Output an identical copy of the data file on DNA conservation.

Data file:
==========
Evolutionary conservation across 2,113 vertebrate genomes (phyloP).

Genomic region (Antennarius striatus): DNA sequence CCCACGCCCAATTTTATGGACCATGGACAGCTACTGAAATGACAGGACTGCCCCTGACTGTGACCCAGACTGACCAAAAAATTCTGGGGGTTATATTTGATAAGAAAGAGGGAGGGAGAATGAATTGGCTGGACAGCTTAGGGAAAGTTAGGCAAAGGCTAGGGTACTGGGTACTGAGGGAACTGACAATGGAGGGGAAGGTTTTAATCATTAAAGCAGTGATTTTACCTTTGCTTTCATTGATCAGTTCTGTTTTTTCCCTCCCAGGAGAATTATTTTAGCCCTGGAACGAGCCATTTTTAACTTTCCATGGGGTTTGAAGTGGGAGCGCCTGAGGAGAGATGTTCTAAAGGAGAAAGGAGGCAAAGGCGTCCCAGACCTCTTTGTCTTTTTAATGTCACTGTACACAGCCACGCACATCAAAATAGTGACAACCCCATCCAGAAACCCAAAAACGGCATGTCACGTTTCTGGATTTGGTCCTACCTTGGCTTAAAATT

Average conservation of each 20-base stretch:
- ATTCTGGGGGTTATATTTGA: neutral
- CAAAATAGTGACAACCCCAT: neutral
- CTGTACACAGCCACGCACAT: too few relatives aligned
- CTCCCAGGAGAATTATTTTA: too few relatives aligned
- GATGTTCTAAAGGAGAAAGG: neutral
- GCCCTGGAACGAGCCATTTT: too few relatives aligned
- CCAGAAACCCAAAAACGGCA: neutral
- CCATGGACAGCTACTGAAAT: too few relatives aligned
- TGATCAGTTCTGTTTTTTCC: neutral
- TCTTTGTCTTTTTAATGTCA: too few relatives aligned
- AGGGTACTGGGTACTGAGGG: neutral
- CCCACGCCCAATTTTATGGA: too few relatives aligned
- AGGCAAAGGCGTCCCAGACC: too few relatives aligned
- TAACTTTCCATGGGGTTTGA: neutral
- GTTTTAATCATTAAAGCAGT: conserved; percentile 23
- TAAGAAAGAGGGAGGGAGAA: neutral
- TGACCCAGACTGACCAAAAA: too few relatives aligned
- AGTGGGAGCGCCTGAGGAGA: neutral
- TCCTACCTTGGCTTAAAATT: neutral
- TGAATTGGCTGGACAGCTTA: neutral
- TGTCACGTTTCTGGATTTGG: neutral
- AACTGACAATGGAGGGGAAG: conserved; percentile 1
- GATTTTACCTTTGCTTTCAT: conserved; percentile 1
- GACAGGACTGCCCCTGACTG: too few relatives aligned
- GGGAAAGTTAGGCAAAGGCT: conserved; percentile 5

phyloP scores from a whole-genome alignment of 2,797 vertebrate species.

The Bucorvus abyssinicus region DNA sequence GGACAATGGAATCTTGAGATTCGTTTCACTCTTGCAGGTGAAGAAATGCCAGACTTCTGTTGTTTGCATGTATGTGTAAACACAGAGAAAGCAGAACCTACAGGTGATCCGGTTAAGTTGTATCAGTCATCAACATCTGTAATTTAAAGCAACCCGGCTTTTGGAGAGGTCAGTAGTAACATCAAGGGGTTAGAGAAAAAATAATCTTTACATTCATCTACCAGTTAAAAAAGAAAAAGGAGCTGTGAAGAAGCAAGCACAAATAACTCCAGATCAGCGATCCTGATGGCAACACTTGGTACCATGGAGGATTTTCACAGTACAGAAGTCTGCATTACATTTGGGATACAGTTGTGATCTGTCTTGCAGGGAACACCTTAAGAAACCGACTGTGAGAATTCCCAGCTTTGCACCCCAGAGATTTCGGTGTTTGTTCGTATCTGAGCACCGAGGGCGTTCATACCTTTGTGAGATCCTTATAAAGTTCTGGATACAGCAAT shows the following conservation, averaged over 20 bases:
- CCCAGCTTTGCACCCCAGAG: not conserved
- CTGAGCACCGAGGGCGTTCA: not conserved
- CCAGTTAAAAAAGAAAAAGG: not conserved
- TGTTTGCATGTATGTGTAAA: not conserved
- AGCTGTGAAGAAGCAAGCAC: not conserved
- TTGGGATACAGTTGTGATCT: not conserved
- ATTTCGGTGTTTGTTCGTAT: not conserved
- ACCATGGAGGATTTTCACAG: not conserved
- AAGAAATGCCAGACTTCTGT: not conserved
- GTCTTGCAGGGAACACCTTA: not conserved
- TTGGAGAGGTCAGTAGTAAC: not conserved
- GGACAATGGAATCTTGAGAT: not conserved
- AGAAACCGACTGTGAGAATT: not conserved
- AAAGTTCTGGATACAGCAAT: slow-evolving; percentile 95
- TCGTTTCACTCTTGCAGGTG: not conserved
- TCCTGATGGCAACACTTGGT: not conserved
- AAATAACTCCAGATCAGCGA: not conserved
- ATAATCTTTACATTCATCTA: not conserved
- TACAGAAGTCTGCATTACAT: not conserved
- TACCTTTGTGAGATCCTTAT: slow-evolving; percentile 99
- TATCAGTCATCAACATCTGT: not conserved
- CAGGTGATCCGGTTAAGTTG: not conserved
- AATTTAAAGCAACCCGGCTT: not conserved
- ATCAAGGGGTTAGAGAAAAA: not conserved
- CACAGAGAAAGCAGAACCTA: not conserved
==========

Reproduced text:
Evolutionary conservation across 2,113 vertebrate genomes (phyloP).

Genomic region (Antennarius striatus): DNA sequence CCCACGCCCAATTTTATGGACCATGGACAGCTACTGAAATGACAGGACTGCCCCTGACTGTGACCCAGACTGACCAAAAAATTCTGGGGGTTATATTTGATAAGAAAGAGGGAGGGAGAATGAATTGGCTGGACAGCTTAGGGAAAGTTAGGCAAAGGCTAGGGTACTGGGTACTGAGGGAACTGACAATGGAGGGGAAGGTTTTAATCATTAAAGCAGTGATTTTACCTTTGCTTTCATTGATCAGTTCTGTTTTTTCCCTCCCAGGAGAATTATTTTAGCCCTGGAACGAGCCATTTTTAACTTTCCATGGGGTTTGAAGTGGGAGCGCCTGAGGAGAGATGTTCTAAAGGAGAAAGGAGGCAAAGGCGTCCCAGACCTCTTTGTCTTTTTAATGTCACTGTACACAGCCACGCACATCAAAATAGTGACAACCCCATCCAGAAACCCAAAAACGGCATGTCACGTTTCTGGATTTGGTCCTACCTTGGCTTAAAATT

Average conservation of each 20-base stretch:
- ATTCTGGGGGTTATATTTGA: neutral
- CAAAATAGTGACAACCCCAT: neutral
- CTGTACACAGCCACGCACAT: too few relatives aligned
- CTCCCAGGAGAATTATTTTA: too few relatives aligned
- GATGTTCTAAAGGAGAAAGG: neutral
- GCCCTGGAACGAGCCATTTT: too few relatives aligned
- CCAGAAACCCAAAAACGGCA: neutral
- CCATGGACAGCTACTGAAAT: too few relatives aligned
- TGATCAGTTCTGTTTTTTCC: neutral
- TCTTTGTCTTTTTAATGTCA: too few relatives aligned
- AGGGTACTGGGTACTGAGGG: neutral
- CCCACGCCCAATTTTATGGA: too few relatives aligned
- AGGCAAAGGCGTCCCAGACC: too few relatives aligned
- TAACTTTCCATGGGGTTTGA: neutral
- GTTTTAATCATTAAAGCAGT: conserved; percentile 23
- TAAGAAAGAGGGAGGGAGAA: neutral
- TGACCCAGACTGACCAAAAA: too few relatives aligned
- AGTGGGAGCGCCTGAGGAGA: neutral
- TCCTACCTTGGCTTAAAATT: neutral
- TGAATTGGCTGGACAGCTTA: neutral
- TGTCACGTTTCTGGATTTGG: neutral
- AACTGACAATGGAGGGGAAG: conserved; percentile 1
- GATTTTACCTTTGCTTTCAT: conserved; percentile 1
- GACAGGACTGCCCCTGACTG: too few relatives aligned
- GGGAAAGTTAGGCAAAGGCT: conserved; percentile 5

phyloP scores from a whole-genome alignment of 2,797 vertebrate species.

The Bucorvus abyssinicus region DNA sequence GGACAATGGAATCTTGAGATTCGTTTCACTCTTGCAGGTGAAGAAATGCCAGACTTCTGTTGTTTGCATGTATGTGTAAACACAGAGAAAGCAGAACCTACAGGTGATCCGGTTAAGTTGTATCAGTCATCAACATCTGTAATTTAAAGCAACCCGGCTTTTGGAGAGGTCAGTAGTAACATCAAGGGGTTAGAGAAAAAATAATCTTTACATTCATCTACCAGTTAAAAAAGAAAAAGGAGCTGTGAAGAAGCAAGCACAAATAACTCCAGATCAGCGATCCTGATGGCAACACTTGGTACCATGGAGGATTTTCACAGTACAGAAGTCTGCATTACATTTGGGATACAGTTGTGATCTGTCTTGCAGGGAACACCTTAAGAAACCGACTGTGAGAATTCCCAGCTTTGCACCCCAGAGATTTCGGTGTTTGTTCGTATCTGAGCACCGAGGGCGTTCATACCTTTGTGAGATCCTTATAAAGTTCTGGATACAGCAAT shows the following conservation, averaged over 20 bases:
- CCCAGCTTTGCACCCCAGAG: not conserved
- CTGAGCACCGAGGGCGTTCA: not conserved
- CCAGTTAAAAAAGAAAAAGG: not conserved
- TGTTTGCATGTATGTGTAAA: not conserved
- AGCTGTGAAGAAGCAAGCAC: not conserved
- TTGGGATACAGTTGTGATCT: not conserved
- ATTTCGGTGTTTGTTCGTAT: not conserved
- ACCATGGAGGATTTTCACAG: not conserved
- AAGAAATGCCAGACTTCTGT: not conserved
- GTCTTGCAGGGAACACCTTA: not conserved
- TTGGAGAGGTCAGTAGTAAC: not conserved
- GGACAATGGAATCTTGAGAT: not conserved
- AGAAACCGACTGTGAGAATT: not conserved
- AAAGTTCTGGATACAGCAAT: slow-evolving; percentile 95
- TCGTTTCACTCTTGCAGGTG: not conserved
- TCCTGATGGCAACACTTGGT: not conserved
- AAATAACTCCAGATCAGCGA: not conserved
- ATAATCTTTACATTCATCTA: not conserved
- TACAGAAGTCTGCATTACAT: not conserved
- TACCTTTGTGAGATCCTTAT: slow-evolving; percentile 99
- TATCAGTCATCAACATCTGT: not conserved
- CAGGTGATCCGGTTAAGTTG: not conserved
- AATTTAAAGCAACCCGGCTT: not conserved
- ATCAAGGGGTTAGAGAAAAA: not conserved
- CACAGAGAAAGCAGAACCTA: not conserved